Sunday, August 21, 2011

We Belong to the World

Often before posting a revealing blog piece, I will run it by my husband to see if I’m saying too much. I do not seem to hold the concerns that others have about sharing too much information about myself.

On first glance, it would seem I am far too willing to tell my deepest, darkest secrets and fears to anyone who will listen. Does this make me self-absorbed, egotistical, navel-gazing? When a recent draft was quietly ‘rejected’ by my editor-in-chief (the guy I married), my defenses showed me something I hadn’t seen before.

I don’t think my experiences belong entirely to me. I feel responsibility for them. I think I have power over which way they go and how I react to them. But my life does not belong to me alone. I live on a planet with billions of other living things of all shapes and sizes be they human or bug and we interact daily whether I like it or not. Forces that nobody has any idea how to name, let alone control, are constantly at work. Even inside the universe we call the human body, chemicals are firing at rates that would astonish and overwhelm us if we were conscious of their doing.

As such, I don’t think my emotions belong entirely to me. I am a product of my environment. I am the summary of all these chemicals firing under my own skin and in my interactions with other beings. I conduct this orchestra with the small bit of brain I use but I don’t control all of the inputs and outputs.

If you believe in the theory that we are all One, as I do. That God is a thread that holds us all together, it is impossible to believe that everything you do belongs to you alone. That your ideas, feelings and thoughts are unique. It seems egotistical to me to assume others haven’t experienced the same.

I truly believe it is selfish NOT to share our perceptions with each other. One of the largest concerns of mothers that I know today is that they feel alone – they aren’t doing as good of a job as other mothers. One of the worst things I can do as a farmer is compare myself to another farmer. Every woman I know wishes she had another woman’s body, brain or life. Every living space (be it a family, a body or a piece of land) is so different that to assume one could expect or force the same results into all systems is ludicrous!

Yet in tiny ways, every day, similarities show their little heads. The basic truth of who we are and how the world works reveals itself and sets us free. I think this is what we call ‘seeing God’. Suddenly the world makes sense. Suddenly the notes we play on our instruments are crystal clear. Suddenly we are finding just the right thing to say. Suddenly the tomato plant is 6 feet tall. Suddenly a child is laughing so loud you swear you can hear angels singing or fairy wings flapping. For a tiny moment.

That’s all we get to keep are the small moments. A friend recently shared her husband’s excellent view of happiness. How we find it only in small windows, glimpses that make the whole picture more beautiful. Our lives are not meant to be the stuff of wedding days. Even your French fries can get cold at Disney World where our troubles are meant to disappear. We must steal these important moments and hold them as our own.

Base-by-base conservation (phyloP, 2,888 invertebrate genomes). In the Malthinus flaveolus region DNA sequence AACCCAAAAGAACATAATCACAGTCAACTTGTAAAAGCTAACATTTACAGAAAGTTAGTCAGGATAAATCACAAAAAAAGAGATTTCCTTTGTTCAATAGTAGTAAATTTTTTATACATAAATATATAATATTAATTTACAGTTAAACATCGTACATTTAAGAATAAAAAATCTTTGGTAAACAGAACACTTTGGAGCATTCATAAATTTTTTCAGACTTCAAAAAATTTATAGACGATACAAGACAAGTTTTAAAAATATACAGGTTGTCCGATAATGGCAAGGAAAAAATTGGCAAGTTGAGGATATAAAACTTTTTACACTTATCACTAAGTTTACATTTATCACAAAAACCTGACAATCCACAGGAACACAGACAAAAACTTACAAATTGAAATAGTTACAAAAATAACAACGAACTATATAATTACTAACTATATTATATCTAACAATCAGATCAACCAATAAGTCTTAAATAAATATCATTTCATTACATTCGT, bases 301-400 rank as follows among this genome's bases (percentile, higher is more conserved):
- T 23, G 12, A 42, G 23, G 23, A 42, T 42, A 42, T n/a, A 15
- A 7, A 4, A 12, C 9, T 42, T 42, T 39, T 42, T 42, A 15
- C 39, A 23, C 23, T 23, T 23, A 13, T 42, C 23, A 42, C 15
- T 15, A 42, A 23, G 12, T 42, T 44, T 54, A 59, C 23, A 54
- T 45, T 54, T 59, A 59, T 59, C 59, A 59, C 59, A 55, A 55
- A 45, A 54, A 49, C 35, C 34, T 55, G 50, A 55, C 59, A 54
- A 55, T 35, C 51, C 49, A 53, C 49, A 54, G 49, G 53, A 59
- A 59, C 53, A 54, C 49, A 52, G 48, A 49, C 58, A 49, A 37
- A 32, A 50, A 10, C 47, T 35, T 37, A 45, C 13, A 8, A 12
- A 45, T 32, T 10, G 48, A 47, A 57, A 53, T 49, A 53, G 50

On the other side, we must also own the scary moments. And be willing to open them up to the world, I believe. Let some light in on them. Not flippantly. Not dangerously. Share them carefully in the right places at the right times so that others may know the most important thing we are meant to know in this world. We are not alone.

In the words of Ani Difranco in her song ‘Joyful Girl’: “The world owes me nothing. We owe each other the world.” Not to treat the world as a dumping ground for our negativity. But to belong to the world in the state that you are in – good or bad. And let the world hold you in it – as you are.

So, I do not believe in keeping things to myself quite like others do. I do not believe that the things that make me human are ‘private’ and best kept to myself. It isn’t because I lost a filter along the way. With as much heart as possible, I have the intention of holding up this one window to the world and maybe just maybe it will act as a mirror for someone else. This is the same kind of mirror that others have so generously held up for me – directing light on the dark places - for most of the years of my life.

Thank you to all of those who offered tiny glimpses of their lives in writing, in song, in their artistic creations. I see you. And you have made me feel more human.

And far less alone.


  1. Thanks for the pickle recipe...can't wait to try it out! My Mother is always calling me after a blog post to "warn" me that I may be revealing too much about myself. I struggle with this, as many of my doula clients read my blog - is it professional for me to talk about how I struggle with doula work and the rest of my life? I try to uphold a persona of a cool, calm and collected lady, and yet my blog sometimes suggests otherwise. I'm still struggling with this, and sometimes wish I could be totally anonymous :o) I'm so glad you're out there writing down the things that I'm feeling, experiencing and seeing.

  2. chickadee - I think I'm blessed that my mother hasn't the attention span to read my blog :) My husband's family is more likely to read it and I worry they think their son has married a nut-bar! But what are you gonna do? We gotta be who we are and let others judge for themselves. I think if your intentions behind what you write are good, then you can only help people by writing it. It is always more comforting to work with real humans than programmed robots, I figure. Only my two cents! Happy Pickle Making.


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